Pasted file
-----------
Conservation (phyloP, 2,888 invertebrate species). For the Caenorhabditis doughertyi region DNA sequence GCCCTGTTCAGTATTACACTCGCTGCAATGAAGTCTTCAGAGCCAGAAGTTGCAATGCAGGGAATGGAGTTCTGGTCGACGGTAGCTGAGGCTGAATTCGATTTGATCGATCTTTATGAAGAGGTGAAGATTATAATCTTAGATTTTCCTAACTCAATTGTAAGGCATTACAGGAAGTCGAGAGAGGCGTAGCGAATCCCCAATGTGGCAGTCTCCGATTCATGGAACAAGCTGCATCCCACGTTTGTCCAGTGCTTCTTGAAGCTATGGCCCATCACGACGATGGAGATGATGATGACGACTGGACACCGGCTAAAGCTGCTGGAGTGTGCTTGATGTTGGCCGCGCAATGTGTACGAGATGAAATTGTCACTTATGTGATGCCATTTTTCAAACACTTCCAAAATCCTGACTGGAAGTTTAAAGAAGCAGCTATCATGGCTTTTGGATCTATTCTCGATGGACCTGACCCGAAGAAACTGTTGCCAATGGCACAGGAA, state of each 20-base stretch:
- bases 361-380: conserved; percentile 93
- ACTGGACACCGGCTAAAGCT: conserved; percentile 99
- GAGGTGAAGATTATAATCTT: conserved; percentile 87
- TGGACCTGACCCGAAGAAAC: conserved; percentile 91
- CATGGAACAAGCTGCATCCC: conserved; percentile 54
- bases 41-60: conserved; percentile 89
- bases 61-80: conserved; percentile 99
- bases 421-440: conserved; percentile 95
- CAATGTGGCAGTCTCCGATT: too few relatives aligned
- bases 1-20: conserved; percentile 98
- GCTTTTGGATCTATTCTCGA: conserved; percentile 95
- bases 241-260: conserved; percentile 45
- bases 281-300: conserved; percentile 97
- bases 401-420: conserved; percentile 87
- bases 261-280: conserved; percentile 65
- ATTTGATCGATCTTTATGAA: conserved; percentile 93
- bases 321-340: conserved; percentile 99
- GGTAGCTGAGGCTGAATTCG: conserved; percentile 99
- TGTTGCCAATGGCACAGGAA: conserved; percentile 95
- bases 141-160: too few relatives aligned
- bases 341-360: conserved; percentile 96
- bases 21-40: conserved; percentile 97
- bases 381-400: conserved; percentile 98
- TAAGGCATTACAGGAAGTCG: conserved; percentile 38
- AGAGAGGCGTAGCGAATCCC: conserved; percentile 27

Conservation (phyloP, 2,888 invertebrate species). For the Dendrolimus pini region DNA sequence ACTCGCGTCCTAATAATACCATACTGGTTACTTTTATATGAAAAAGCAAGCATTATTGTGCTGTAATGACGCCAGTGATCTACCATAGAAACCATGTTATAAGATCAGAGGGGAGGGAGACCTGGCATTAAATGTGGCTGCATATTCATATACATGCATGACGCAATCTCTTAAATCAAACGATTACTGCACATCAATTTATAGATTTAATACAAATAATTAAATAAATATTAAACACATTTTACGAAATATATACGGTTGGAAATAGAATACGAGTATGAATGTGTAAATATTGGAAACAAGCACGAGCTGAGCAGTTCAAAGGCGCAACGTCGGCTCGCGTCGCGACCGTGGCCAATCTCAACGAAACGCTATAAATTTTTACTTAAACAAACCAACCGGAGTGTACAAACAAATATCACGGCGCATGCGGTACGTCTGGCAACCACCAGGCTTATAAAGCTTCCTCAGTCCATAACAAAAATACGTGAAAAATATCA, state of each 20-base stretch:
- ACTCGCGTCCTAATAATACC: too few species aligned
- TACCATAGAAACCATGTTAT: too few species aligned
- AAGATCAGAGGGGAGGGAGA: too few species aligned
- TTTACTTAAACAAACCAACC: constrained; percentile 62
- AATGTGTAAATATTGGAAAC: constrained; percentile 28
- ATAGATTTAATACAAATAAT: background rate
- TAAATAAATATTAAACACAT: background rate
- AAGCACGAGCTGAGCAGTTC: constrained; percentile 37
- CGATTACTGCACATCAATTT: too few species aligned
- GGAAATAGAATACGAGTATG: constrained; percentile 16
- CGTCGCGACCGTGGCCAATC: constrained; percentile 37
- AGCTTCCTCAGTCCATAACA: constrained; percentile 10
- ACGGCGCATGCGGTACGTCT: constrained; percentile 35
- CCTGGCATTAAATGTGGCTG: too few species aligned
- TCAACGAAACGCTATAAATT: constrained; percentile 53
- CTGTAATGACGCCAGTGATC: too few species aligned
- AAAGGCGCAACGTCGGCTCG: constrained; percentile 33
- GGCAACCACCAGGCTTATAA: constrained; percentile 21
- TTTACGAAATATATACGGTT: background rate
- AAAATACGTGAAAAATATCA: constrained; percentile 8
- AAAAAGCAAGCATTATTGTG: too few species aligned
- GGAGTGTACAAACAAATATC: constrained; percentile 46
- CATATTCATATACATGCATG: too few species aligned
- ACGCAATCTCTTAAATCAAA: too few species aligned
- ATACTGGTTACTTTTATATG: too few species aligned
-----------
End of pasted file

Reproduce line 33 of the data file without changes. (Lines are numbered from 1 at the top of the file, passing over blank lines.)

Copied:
- ATAGATTTAATACAAATAAT: background rate